TIPS AND TECHNIQUES:
BOOK REVIEW by Walter Green
Books from Sterling Publishing, NY
ISBN 1-57990-458-0 $24.95
I have always loved glass as an art medium so in my “middle age” years I decided to act on the desire to create with glass. After weeks of books, magazines, and Internet searching I discovered that setting up a “hot glass shop” with furnaces and all the needed equipment was a very expensive project. Of course, you need a place that is not code or ordinance restricted to install such a shop in the first place.
After expressing my disappointment to several glass artists one of them suggested I start with lampworking (using torches instead of furnaces) and work my way up to creating large glass pieces. Since I knew nothing about making glass beads with a torch, he pointed me toward some good books and I started researching all over again.
I discovered that glass bead making is a much more affordable hobby and can be done from a properly equipped home or workshop. Somewhere between my ignorance and my ego I had the idea I would start out melting glass on little steel rods to learn how glass behaved and work my way up to “real” glass art. Despite having an “artistic sense” and a good eye for color, I had no idea of the potential of glass beads as an art form.
1000 Glass Beads from Lark Books (Sterling Publishing, NY) is the book that could have brought me out of my ignorance back then. This beautiful publication is 400 pages of full color “eye candy”. But more than that, it is a reference manual for glass bead makers. Each photograph includes detailed information about the materials used to make the bead as well as some comments from the artist. My “middle age” eyes did not like the gray type used for the artists’ comments, but I did like the fold over flap on the front and back covers for a built-in bookmark and the bright white, heavy paper (this is a high quality paperback).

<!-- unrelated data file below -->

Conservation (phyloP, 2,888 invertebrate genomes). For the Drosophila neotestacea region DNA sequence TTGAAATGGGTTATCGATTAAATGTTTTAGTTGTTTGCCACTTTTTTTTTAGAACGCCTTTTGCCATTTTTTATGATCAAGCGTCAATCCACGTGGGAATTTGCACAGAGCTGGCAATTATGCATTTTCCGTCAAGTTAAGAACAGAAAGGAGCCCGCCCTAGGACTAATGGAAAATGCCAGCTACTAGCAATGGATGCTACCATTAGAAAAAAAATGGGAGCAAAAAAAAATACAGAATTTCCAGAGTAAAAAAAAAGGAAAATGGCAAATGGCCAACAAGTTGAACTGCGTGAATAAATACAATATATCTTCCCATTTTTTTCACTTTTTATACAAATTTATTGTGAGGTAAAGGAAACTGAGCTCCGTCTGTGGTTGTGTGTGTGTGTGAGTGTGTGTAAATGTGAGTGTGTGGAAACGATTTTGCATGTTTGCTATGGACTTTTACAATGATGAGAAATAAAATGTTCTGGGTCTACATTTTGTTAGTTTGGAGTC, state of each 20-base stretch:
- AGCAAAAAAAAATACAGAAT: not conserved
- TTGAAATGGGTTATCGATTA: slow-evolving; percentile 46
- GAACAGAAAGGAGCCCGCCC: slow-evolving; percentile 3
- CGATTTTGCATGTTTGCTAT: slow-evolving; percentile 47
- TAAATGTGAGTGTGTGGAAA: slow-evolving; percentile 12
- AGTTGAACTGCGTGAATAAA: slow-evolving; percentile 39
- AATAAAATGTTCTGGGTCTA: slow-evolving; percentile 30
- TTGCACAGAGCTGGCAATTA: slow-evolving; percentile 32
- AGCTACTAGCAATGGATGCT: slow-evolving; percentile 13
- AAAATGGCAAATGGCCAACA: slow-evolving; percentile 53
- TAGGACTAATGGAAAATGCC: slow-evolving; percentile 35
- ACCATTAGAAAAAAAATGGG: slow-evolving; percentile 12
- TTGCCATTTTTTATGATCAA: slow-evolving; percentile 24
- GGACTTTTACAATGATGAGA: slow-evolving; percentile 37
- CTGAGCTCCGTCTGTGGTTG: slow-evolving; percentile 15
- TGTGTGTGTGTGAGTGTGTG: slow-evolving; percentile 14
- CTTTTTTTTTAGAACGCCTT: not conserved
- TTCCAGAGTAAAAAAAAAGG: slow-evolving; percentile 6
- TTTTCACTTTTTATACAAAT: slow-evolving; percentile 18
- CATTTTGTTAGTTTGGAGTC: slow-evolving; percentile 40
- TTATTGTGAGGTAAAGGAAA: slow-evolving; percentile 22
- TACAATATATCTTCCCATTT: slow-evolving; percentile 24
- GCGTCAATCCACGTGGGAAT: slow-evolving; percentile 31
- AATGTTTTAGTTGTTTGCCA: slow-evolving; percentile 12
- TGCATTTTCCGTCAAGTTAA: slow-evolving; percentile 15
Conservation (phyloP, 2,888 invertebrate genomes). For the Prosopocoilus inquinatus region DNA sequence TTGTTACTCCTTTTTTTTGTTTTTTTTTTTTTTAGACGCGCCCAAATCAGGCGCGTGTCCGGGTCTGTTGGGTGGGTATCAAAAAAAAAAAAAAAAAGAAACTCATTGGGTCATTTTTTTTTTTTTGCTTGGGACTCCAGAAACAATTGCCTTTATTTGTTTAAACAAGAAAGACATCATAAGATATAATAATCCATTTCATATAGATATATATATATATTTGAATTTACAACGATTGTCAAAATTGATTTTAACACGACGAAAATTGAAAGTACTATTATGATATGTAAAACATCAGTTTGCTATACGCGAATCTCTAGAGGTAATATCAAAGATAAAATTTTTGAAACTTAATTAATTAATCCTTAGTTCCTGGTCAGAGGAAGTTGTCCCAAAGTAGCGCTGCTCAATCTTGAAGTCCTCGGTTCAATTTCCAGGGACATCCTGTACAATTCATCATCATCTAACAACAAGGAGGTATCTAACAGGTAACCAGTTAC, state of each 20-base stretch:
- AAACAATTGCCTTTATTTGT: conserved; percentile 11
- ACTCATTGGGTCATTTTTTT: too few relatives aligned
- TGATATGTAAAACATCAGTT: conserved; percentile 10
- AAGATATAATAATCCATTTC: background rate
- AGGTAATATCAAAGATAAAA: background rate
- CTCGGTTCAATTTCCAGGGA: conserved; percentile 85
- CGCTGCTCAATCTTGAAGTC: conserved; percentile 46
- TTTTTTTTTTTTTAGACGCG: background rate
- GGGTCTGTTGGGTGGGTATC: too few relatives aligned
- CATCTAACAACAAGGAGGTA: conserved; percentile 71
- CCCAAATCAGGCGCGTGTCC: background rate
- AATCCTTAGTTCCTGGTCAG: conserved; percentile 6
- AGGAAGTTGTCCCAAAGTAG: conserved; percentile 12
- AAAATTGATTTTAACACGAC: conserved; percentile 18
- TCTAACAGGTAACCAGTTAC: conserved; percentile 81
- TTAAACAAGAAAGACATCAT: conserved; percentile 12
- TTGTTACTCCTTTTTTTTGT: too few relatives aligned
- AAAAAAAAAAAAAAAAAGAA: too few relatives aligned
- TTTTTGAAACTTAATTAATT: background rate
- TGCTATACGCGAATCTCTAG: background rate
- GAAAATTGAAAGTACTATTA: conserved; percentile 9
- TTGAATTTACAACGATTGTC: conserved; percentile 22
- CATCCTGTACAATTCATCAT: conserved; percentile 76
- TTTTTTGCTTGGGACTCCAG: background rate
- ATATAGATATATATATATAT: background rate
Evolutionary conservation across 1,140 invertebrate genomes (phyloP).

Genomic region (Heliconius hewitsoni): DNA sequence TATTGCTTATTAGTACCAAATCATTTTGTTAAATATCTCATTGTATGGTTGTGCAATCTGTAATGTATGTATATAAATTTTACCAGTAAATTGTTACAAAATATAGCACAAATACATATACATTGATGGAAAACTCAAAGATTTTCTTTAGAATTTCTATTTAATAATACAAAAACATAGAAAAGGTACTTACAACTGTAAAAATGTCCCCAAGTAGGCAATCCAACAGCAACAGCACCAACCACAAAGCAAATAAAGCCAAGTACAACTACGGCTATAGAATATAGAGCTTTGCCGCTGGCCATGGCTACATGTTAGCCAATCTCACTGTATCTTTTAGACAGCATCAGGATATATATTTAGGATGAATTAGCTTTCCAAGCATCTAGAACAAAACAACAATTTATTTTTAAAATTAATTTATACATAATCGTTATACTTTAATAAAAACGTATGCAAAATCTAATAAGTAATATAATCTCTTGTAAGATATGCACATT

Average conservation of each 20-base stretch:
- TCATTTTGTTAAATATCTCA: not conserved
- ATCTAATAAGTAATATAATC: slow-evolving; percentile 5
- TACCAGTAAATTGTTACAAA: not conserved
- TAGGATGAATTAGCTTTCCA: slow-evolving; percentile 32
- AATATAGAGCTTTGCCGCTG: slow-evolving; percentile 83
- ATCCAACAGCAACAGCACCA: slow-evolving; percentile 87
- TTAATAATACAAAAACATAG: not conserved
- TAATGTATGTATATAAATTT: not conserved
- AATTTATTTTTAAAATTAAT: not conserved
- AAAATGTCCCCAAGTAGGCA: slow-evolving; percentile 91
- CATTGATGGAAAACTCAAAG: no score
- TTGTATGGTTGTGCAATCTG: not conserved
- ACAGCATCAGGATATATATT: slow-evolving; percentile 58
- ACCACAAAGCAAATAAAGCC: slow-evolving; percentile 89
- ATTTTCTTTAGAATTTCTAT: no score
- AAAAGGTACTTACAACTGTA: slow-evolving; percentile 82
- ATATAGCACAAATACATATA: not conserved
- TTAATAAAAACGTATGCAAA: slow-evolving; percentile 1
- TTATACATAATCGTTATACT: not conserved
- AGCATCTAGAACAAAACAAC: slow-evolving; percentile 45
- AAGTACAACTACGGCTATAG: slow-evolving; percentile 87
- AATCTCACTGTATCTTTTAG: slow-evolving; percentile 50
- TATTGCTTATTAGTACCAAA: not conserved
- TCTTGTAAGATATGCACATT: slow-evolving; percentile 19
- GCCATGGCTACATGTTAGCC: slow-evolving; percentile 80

1000 Glass Beads represents 312 artists from around the world. These are not all the great glass bead artists, but, to be fair, it would be nearly impossible to find and include every talented glass bead artist in the world in one book. Not all artists have Internet sites, actively sell their work, or choose to be involved with groups of other artists. I have been fortunate to study under some of these artists and I hope to study under many more. Their love of glass is apparent in their classes as well as on the pages of 1000 Glass Beads.
The range of art in this book is both daunting and inspiring. Some of these works of art will simply stun you with their complexity, but most of them will inspire you to reach for higher levels of expression. This book will certainly dispel any notion you may have that beads are “light” art or that you might quickly “outgrow” the potential of the glass bead as an art medium. The limit will not be found in the glass. It will be found in your potential for creativity.
Although not a tutorial, 1000 Glass Beads includes examples of many techniques in a range of complexity. It is left to the reader to review the materials used and determine what specific methods could be used to create something similar. Since artists often learn by trying to copy the work of masters, this book offers hundreds of opportunities. Where the artist grows after acquiring some skill is dependent upon their own “gift”. There are also samples of fused glasswork, but the real bonus is the jewelry. There are many examples of beads made into finished jewelry pieces that also inspire you to make beautiful necklaces and bracelets from your beads.
Glass Beads by Valerie Van Arsdale Shrader should be in every glass bead
maker’s library. More than any book on glass bead making that I have seen, it
will show you where you are as a glass artist.
It is exciting to see where dedicated and talented glass bead artists
have gone, but it also motivates me to try to create something that has never
been seen before in a glass bead.